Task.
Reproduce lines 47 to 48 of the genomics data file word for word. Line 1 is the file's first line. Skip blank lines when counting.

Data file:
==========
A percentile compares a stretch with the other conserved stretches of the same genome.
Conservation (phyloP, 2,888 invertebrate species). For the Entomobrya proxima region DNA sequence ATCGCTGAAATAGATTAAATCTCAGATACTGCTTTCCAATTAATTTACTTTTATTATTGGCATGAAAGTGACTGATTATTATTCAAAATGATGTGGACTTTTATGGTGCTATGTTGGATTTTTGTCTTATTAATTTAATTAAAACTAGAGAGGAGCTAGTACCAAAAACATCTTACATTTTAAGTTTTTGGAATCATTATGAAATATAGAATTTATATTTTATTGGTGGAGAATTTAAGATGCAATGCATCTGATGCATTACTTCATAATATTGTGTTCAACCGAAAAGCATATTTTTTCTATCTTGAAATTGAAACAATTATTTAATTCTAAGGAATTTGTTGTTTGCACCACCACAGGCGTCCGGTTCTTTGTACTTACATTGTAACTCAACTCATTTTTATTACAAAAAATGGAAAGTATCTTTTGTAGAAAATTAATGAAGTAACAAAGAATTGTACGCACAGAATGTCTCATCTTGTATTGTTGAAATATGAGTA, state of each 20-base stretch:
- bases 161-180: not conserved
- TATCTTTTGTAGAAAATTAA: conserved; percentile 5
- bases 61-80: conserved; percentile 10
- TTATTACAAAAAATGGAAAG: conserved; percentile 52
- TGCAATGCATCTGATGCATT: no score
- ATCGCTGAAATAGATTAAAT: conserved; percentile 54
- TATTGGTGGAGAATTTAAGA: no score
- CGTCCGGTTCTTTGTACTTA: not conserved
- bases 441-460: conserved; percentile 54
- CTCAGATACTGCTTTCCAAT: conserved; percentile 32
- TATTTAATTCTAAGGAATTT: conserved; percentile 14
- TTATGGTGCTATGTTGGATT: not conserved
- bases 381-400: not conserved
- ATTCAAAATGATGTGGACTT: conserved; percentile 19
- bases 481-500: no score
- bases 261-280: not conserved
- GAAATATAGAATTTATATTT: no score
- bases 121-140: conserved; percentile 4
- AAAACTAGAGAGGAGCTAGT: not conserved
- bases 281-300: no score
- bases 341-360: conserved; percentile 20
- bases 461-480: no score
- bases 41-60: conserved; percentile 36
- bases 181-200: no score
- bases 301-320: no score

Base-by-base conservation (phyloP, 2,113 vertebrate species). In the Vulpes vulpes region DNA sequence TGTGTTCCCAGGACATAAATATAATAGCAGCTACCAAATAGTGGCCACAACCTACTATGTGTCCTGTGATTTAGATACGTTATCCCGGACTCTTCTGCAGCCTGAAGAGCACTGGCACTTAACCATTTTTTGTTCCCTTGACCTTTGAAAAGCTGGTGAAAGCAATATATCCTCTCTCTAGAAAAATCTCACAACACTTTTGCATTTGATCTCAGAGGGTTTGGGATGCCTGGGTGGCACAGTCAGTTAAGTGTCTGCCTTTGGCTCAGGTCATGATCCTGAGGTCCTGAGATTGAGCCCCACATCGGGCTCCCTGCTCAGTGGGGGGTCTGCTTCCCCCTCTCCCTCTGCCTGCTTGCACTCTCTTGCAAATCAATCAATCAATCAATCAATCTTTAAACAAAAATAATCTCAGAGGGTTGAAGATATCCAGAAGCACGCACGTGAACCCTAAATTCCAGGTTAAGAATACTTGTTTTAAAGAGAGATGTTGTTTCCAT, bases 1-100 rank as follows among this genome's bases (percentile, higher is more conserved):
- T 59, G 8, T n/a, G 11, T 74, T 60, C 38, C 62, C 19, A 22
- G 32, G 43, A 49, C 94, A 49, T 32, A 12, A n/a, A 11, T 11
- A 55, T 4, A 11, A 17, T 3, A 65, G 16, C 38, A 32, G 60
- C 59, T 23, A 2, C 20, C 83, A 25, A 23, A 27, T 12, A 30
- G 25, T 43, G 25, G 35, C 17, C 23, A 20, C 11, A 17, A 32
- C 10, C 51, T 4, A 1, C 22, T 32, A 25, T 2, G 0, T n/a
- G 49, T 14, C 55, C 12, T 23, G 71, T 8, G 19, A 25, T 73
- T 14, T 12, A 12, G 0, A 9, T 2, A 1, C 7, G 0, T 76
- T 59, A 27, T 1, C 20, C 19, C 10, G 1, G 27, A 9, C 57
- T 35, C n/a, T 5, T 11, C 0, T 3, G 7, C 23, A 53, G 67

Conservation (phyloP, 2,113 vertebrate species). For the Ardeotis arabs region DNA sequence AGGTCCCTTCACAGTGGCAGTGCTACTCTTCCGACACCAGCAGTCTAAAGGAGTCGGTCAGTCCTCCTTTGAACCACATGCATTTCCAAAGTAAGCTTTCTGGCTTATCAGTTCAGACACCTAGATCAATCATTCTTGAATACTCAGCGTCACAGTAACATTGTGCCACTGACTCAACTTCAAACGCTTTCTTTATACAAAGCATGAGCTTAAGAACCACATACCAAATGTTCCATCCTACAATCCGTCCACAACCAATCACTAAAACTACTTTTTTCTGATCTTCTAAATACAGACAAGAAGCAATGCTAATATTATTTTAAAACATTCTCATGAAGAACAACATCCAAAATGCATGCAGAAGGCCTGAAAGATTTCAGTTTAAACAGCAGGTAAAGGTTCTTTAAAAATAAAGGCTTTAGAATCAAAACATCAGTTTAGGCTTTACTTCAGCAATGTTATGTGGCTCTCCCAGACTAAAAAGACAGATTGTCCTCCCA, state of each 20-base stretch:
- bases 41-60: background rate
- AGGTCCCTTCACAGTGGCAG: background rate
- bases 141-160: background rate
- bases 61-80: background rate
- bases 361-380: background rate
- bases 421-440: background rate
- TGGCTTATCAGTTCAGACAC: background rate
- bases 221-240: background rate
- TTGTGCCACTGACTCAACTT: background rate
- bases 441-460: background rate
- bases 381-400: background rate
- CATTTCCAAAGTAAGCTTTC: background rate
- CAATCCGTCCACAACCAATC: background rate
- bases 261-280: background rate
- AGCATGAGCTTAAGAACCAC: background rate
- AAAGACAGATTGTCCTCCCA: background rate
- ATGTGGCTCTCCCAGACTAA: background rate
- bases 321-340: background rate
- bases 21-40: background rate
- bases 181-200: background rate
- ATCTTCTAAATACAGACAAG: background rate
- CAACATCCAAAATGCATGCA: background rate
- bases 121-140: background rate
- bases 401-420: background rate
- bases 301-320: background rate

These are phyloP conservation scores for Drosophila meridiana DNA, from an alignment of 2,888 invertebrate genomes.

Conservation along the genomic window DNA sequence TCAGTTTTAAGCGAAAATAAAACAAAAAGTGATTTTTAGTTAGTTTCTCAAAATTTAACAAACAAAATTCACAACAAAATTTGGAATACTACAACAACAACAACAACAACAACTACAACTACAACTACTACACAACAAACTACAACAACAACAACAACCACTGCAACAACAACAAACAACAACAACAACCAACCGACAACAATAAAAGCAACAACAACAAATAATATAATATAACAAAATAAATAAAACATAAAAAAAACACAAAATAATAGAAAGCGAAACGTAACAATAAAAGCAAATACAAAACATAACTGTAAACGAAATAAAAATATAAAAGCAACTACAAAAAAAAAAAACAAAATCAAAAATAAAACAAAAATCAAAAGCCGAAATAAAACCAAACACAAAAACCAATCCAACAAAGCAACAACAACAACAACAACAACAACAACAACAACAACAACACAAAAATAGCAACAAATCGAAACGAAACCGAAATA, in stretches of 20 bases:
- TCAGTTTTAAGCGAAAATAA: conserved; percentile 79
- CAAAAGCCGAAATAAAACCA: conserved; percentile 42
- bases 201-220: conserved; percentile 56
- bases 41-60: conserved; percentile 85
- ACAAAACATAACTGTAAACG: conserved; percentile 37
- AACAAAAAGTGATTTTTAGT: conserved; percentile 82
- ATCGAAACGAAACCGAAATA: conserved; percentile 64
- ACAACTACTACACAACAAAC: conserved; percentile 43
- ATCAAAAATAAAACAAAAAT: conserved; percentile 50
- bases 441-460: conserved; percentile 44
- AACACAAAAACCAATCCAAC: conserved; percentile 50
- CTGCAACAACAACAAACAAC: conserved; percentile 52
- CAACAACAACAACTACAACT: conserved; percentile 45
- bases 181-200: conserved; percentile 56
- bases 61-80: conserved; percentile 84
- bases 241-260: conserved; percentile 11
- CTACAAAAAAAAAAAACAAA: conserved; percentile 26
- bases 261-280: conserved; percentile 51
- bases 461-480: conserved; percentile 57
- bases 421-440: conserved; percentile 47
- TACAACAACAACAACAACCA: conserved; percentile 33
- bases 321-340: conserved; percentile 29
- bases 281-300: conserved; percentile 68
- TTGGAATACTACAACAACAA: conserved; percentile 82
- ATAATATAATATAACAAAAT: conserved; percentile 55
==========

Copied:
- bases 221-240: background rate
- TTGTGCCACTGACTCAACTT: background rate